In some sense, though, this really is how people talk on multiplayer games that are massive enough to make players feel anonymous. At best, Dunkey offers us extreme examples of misbehavior to deconstruct. At worst, he is using his influential platform to amplify traumatic aspects of our society, and doing it under the guise of irony doesn’t excuse it. This probably increases his appeal to the stereotypical white, male gamer, and of course turns off sensible gamers understandably concerned with political correctness in a medium that’s seen as being overrun with bilious ideologies.
Despite his unfortunate tendencies, Dunkey’s saving grace is that he makes pretty engaging videos when he manages to steer clear of problematic language. And his crudity is the very thing that puts his critical approach into context.
Dunkey is an example of what gaming journalist Kieron Gillen influentially called the “New games criticism,” an approach that draws inspiration from often problematic New Journalists, who at the time differentiated their work by inserting themselves into stories. New games critics therefore critique as players, focusing on experience. Their approach stands in opposition to what Daniel Goldberg and Linus Larsson, editors of the critical games writing anthology The State Of Play, identified in their intro as the “post-escapism” approach. Post-escapism puts games in a politically progressive “social, political, and cultural context.” Dunkey focuses on what the editors call the mere “joy of play,” so he can’t be a post-escapist. Plus, he generally avoids social commentary and can’t be understood as progressive.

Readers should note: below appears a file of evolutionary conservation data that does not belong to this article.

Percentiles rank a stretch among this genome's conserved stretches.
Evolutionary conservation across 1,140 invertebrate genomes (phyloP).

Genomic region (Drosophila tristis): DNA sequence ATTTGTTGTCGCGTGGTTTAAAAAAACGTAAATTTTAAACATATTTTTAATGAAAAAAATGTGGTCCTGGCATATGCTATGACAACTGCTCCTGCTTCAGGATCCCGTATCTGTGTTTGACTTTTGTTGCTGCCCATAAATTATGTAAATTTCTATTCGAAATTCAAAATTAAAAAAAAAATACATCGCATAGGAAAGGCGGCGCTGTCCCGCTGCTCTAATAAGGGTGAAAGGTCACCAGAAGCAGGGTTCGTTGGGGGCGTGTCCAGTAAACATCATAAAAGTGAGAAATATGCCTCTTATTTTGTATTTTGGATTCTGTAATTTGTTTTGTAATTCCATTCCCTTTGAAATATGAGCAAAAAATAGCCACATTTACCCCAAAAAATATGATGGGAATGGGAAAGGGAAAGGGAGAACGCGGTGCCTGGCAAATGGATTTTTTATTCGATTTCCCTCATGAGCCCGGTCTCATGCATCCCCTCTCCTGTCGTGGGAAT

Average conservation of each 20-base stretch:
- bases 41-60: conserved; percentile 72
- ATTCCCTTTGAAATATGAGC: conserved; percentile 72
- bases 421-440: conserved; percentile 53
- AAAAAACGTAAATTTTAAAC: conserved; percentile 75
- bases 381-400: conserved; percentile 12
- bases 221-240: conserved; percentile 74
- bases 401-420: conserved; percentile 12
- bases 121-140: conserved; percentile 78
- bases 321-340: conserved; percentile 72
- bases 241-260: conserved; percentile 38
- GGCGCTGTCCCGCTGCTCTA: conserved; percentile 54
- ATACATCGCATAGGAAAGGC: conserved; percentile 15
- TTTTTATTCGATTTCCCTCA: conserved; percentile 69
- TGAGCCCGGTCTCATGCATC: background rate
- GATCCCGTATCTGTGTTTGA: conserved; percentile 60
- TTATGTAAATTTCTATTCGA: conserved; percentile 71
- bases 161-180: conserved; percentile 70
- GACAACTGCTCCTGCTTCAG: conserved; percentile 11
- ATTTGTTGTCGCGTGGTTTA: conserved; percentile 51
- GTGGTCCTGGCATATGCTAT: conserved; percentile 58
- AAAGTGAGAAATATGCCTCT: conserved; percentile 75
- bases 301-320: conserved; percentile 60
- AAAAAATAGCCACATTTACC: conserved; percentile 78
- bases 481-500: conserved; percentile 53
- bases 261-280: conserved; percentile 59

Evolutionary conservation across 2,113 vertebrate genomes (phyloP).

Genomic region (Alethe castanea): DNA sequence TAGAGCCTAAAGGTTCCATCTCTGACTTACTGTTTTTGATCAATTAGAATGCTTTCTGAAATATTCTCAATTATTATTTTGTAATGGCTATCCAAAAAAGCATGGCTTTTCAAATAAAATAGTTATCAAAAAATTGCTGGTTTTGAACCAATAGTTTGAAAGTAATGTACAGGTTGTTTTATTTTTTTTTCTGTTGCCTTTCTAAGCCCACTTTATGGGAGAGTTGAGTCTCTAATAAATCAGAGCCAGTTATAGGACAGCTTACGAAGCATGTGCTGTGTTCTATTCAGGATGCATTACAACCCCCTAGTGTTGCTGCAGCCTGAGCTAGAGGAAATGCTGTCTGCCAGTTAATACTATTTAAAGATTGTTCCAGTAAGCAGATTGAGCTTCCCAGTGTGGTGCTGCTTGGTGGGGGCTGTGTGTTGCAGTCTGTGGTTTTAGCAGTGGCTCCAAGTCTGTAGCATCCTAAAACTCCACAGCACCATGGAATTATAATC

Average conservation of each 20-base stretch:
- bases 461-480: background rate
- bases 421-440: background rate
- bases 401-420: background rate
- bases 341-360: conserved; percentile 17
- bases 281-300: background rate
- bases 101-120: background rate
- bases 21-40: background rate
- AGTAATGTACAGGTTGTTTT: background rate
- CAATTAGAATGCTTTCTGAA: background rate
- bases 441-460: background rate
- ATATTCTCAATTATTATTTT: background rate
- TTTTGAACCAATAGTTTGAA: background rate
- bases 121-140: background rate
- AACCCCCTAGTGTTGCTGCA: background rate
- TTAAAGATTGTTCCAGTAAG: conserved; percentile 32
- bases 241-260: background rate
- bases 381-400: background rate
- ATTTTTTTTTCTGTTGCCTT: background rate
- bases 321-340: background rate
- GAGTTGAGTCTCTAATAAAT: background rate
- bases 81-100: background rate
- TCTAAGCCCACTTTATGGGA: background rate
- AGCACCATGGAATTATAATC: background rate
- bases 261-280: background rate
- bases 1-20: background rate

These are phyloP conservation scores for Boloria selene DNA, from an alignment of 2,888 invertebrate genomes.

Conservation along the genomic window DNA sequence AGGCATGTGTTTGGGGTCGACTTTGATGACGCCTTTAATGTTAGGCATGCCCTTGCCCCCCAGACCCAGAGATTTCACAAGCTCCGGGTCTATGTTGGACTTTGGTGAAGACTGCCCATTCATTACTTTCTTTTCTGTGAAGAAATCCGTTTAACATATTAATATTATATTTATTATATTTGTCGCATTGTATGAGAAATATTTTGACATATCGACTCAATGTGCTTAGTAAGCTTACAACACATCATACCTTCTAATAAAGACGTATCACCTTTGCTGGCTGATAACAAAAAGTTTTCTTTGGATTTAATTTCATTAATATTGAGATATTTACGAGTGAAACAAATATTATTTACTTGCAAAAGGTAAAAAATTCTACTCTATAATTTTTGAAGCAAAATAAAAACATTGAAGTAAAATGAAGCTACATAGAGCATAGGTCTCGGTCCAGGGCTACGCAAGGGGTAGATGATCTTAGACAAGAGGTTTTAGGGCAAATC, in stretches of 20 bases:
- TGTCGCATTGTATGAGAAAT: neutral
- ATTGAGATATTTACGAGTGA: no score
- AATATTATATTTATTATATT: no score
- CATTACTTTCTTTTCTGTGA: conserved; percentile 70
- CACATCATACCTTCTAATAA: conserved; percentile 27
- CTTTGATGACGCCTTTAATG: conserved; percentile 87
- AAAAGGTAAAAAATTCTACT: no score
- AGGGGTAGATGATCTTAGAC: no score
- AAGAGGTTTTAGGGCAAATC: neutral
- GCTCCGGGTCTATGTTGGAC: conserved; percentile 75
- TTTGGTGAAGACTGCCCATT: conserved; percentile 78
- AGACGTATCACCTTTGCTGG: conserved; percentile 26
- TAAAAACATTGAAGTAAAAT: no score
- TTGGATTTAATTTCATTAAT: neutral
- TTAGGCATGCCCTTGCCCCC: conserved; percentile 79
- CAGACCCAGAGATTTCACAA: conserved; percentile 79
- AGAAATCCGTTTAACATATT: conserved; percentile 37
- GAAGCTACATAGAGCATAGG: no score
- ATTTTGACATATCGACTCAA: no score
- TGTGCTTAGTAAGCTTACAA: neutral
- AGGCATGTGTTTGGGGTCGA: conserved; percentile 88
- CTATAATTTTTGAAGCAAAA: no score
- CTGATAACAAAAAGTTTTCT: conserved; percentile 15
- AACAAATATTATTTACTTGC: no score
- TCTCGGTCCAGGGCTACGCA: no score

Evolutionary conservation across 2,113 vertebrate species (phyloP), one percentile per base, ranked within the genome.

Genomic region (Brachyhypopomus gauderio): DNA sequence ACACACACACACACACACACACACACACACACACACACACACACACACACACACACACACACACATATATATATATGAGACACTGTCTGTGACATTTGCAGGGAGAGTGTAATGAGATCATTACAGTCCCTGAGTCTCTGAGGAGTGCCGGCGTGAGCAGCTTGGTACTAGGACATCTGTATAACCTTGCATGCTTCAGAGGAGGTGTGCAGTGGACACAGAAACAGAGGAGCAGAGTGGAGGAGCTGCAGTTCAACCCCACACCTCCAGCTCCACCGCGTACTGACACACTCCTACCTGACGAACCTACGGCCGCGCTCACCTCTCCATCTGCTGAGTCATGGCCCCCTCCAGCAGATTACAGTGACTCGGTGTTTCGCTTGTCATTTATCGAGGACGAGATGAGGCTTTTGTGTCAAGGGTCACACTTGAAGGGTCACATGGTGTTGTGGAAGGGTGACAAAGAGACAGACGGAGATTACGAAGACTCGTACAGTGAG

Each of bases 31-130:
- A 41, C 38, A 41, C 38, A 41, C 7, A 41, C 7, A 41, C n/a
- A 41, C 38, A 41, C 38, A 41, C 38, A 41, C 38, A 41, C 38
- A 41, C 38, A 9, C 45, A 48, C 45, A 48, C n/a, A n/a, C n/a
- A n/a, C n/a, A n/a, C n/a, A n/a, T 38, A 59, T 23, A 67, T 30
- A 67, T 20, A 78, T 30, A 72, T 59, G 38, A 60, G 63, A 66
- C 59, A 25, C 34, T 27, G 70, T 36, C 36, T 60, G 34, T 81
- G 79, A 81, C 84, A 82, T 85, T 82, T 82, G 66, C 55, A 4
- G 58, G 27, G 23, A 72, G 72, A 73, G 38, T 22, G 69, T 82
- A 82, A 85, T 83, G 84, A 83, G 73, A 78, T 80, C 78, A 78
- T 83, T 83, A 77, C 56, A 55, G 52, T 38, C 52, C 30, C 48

But if this is new games criticism, it’s of an extreme sort.